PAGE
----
The Japanese had no idea when they won the bid to host the 2019 World Cup that they would, in fact, be running two tournaments.
There’s the real one where real things happen like the All Blacks beat South Africa fair and square.
And then there is the fake news World Cup which is playing out on social media where all sorts of foul play and dastardly acts are taking place.
In the social media World Cup, the All Blacks are cheats, thugs and the most despicable team at the tournament.
In this alternative World Cup, All Blacks captain Kieran Read supposedly made an illegal head-high challenge on Springboks flanker Pieter-Steph du Toit that went unnoticed by the officials in the first minute of their pool clash.
Joe Moody supposedly clunked his elbow into the back of Malcolm Marx’s head in the fake news tournament and no doubt there will be more bogus updates to come.
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At the social media World Cup, the All Blacks have got away with murder – almost literally – and confirmed to inhabitants of this parallel universe what they have long known – that New Zealand cross any and every boundary to get the job done.
The All Blacks are winning friends in the real World Cup and widely viewed as champions-in-waiting. But in the other tournament, they win only scorn and enemies.
But this fictitious world where video footage is slowed down and focused on micro exchanges is not a place where truth can be found or revelations taken seriously.
It’s the domain of the bitter and the sad – the internet’s angriest trolls live here, banging on their bridge in the hope someone will notice they are there.
The truth about the All Blacks’ performance at Yokohama is that it was one of their most disciplined and controlled of the last five years.
And not by chance either. They have come to Japan determined to not give away cheap penalties and more importantly, to avoid being put in any situation that could persuade a referee to show a yellow or red card.
The focus on discipline has been intense. It has been deliberate and it has been lengthy, partly because it has been an area of weakness in recent times, but partly because the scrutiny at a World Cup is next level.
In the real World Cup, the All Blacks conceded just four penalties against South Africa and did nothing to paint a picture in the minds of the officials that they were throwing themselves about recklessly.
It was a brutal match, but it was clean. It was classic, physical rugby from both sides and when all 46 players gathered after the final whistle, there wasn’t anyone carrying a sense of grievance or harbouring any grudge about off the ball nonsense or foul play antics.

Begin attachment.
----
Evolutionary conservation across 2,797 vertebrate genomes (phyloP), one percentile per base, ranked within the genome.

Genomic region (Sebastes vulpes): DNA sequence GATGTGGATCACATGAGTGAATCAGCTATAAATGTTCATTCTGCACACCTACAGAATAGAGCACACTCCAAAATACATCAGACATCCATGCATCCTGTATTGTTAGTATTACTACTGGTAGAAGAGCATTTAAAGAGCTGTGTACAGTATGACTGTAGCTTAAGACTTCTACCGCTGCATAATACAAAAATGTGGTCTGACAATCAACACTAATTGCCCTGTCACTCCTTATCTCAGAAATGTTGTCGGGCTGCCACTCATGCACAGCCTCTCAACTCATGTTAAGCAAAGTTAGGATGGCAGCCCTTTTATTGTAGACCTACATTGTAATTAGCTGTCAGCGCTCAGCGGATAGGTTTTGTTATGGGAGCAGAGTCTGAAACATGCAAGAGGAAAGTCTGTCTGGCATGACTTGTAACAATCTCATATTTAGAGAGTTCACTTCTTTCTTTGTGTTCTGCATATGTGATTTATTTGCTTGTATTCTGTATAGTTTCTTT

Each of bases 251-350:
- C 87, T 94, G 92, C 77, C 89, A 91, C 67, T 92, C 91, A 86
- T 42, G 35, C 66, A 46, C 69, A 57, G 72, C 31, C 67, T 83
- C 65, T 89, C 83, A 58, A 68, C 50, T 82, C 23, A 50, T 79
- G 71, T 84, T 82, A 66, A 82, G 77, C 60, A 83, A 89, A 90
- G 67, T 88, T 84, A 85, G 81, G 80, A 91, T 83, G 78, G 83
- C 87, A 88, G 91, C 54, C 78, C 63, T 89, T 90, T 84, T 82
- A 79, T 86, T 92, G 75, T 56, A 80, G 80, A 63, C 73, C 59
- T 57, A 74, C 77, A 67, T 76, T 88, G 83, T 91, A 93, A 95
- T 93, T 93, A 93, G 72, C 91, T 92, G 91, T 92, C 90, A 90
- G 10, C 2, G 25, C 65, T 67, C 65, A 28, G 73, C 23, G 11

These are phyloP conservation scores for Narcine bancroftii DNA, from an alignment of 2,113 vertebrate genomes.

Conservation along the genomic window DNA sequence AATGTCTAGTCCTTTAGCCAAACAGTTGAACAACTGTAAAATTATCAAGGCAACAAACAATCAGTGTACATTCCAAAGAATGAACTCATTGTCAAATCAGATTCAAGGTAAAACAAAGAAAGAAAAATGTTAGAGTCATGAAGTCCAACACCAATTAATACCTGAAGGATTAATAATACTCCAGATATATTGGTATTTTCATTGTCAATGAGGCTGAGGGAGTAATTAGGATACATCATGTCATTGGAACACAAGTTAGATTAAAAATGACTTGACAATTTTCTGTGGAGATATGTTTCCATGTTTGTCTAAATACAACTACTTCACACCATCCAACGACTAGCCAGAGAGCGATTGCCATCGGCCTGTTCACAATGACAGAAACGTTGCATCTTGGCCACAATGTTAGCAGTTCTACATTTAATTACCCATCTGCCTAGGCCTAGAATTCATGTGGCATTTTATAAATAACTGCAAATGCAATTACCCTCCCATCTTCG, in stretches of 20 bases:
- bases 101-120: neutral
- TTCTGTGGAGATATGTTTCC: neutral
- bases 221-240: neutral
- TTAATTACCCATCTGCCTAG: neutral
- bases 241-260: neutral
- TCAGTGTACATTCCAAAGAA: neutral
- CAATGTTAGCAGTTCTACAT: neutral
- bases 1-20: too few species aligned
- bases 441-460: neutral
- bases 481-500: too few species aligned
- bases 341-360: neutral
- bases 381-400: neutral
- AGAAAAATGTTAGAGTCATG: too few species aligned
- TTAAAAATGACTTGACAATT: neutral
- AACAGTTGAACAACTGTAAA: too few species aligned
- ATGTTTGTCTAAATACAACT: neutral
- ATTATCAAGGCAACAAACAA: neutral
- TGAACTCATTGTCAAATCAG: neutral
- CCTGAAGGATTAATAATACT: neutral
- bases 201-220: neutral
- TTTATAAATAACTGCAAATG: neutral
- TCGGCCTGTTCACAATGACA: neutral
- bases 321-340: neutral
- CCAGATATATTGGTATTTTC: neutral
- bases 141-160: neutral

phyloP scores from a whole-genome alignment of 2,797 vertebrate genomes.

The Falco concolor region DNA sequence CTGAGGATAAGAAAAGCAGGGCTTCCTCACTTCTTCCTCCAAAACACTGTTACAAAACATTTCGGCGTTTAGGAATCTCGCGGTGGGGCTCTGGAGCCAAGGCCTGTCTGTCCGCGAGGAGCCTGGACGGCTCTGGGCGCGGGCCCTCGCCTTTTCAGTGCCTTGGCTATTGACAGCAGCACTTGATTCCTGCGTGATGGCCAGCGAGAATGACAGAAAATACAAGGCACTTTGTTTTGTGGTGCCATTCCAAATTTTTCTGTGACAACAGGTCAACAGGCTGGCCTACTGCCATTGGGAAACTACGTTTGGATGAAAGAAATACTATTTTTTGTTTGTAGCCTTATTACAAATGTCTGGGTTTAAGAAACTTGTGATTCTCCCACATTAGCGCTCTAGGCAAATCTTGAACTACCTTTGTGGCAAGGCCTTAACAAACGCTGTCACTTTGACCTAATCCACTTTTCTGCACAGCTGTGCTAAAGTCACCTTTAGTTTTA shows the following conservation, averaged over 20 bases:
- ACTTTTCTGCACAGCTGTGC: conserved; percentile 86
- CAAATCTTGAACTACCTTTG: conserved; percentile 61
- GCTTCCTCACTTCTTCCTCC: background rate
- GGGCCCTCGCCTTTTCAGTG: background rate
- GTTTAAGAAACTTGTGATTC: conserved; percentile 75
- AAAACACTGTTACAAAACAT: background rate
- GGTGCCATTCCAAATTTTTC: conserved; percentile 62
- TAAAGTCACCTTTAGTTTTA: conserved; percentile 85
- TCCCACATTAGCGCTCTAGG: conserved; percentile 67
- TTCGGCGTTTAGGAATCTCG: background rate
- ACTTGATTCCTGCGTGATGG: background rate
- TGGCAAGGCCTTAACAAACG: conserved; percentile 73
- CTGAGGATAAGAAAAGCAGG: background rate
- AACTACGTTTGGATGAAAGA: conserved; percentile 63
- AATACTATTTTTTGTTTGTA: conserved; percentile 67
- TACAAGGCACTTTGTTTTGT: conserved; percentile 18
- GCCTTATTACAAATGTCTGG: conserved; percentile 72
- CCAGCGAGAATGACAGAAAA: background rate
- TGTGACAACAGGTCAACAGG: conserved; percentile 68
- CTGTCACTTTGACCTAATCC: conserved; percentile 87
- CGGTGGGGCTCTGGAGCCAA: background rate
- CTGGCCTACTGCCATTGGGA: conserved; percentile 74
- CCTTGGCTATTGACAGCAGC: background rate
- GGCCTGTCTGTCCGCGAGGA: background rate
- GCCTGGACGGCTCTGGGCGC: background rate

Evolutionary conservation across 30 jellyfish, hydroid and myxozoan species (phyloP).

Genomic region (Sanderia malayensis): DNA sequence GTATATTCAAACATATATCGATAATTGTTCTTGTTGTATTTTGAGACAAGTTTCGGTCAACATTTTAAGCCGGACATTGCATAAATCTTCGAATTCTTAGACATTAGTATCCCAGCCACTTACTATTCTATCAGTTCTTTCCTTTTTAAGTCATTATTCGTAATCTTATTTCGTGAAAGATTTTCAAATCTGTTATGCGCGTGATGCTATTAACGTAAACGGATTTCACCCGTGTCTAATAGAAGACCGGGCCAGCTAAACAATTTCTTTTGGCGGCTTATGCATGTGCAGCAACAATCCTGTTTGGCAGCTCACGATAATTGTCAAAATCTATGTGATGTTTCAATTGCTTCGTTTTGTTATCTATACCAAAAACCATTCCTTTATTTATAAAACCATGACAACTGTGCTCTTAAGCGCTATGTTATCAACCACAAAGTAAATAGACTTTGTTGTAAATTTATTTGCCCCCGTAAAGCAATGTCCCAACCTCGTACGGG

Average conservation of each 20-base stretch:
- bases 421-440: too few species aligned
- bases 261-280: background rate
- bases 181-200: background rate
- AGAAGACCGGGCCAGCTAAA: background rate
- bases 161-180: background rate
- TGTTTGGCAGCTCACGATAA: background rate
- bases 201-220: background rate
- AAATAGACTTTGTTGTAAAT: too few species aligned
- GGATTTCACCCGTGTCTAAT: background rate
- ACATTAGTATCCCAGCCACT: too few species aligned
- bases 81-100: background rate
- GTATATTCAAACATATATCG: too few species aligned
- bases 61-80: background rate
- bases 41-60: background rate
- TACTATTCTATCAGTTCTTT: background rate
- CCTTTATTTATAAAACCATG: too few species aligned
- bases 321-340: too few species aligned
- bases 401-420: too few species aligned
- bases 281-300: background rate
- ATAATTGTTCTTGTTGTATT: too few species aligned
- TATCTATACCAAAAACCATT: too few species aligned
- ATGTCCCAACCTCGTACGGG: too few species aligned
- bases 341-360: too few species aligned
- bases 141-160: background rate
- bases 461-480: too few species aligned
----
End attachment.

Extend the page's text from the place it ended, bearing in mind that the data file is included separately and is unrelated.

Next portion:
Players know when an opponent has been tough but fair and when they have been on the wrong side of acceptable.
It’s obvious when a team has little care for discipline; when the mindset is overly aggressive, bordering on rash.
A team out of control is easily spotted. There are tell-tale signs and on Saturday there was nothing. No scuffles off the ball, no lingering of the tight five after set-pieces to see if any cheap can shots could be thrown and no whining to the referee.
There was not a hint of there being anything untoward from either team, which is why the social media tournament is so at odds with the real one.
The social media take is that the officials were asleep at the wheel – blind to the unmitigated filth around them.
Yet in the real tournament there was just one act missed – or inaccurately punished – which was the professional foul by Springboks wing Makazole Mapimpi halfway through the first half that should have been a yellow card and penalty try.
But that was the only genuine miss by the officials. That was the only moment worth highlighting in a post-match debrief as something that the referee got wrong and which had a material impact on the outcome of the game.
The rest is just nonsense. The rest is a tedious manipulation that says everything about those who spend hours trawling for this sort of stuff and nothing about the alleged perpetrators.
The camera does lie in the social media World Cup. It does create the illusion of things happening that aren’t.
It can be made to look like there is an incident worthy of investigation at almost every collision and it can be used to support any agenda – malicious, noble or otherwise.
This first became apparent at the last World Cup after the All Blacks beat South Africa in the semifinal.
Footage appeared a few days later supposedly showing captain Richie McCaw crash his shoulder into the head of Francois Louw as he ran past.
It created a storm on Twitter but World Rugby kicked it for touch, saying it was bogus – an illusion created by the angle of the camera.
The fake news tournament never lacks drama, but it lacks truth, perspective and context and without those qualities, it is empty and exhausting and destined to produce no winners.
Those who take sport seriously should boycott it.
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Publish date : 2019-09-23 22:45:31